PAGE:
In many cases, determining child support is simple. If the income of both parties is known, it is straightforward, as long as the parents’ incomes are not in dispute.
If the parents together earn less than $143,000.00 per year, the basic child support (the portion designed to pay for food, clothing, shelter, school supplies and other necessities) will be based upon a percentage of the non-custodial parent’s income (the parent with the least amount of custody or visitation). That percentage depends upon the number of children.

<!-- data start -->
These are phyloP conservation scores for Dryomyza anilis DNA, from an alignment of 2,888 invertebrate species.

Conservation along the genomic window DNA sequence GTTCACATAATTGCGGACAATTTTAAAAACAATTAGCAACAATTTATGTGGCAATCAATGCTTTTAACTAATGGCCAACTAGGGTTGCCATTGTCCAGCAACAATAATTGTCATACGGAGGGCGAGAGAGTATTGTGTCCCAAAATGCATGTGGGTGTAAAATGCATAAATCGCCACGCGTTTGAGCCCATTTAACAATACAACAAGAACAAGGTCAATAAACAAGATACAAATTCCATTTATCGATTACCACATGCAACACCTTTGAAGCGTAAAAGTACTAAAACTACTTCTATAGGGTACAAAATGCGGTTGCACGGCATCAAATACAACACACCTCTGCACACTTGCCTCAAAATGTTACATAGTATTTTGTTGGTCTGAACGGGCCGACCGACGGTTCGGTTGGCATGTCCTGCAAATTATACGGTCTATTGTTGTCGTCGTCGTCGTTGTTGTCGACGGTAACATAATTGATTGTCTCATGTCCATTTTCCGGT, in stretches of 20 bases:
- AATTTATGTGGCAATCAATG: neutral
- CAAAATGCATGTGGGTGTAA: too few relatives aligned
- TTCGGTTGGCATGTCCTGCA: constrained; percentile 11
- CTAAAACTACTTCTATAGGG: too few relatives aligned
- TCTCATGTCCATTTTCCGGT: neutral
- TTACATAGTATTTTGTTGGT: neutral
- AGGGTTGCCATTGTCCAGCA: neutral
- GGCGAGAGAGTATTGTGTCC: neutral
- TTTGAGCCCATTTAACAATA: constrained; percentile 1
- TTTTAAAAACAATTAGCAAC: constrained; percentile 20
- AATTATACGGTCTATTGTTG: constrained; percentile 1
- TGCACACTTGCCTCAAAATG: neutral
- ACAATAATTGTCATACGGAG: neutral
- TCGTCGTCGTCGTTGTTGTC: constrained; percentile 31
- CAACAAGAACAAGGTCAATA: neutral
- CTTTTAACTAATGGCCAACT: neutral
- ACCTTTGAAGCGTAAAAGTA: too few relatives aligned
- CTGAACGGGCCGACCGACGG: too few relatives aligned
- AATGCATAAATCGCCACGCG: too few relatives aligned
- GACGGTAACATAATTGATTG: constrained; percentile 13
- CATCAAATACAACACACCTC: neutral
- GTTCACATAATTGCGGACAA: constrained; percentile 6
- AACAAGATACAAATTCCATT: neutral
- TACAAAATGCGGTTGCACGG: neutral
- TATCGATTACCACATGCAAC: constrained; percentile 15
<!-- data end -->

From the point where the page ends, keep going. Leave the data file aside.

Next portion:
If the parents’ combined income is $143,000.00 per year or more, the child support will be pro-rated based on the parents’ incomes up to $143,000.00 per year. Any support based upon income above that number will be based on the needs of the child. The “add-ons,” or child support in addition to the basic child support, are health care expenses including co-pays and premiums, child care, and education (private school).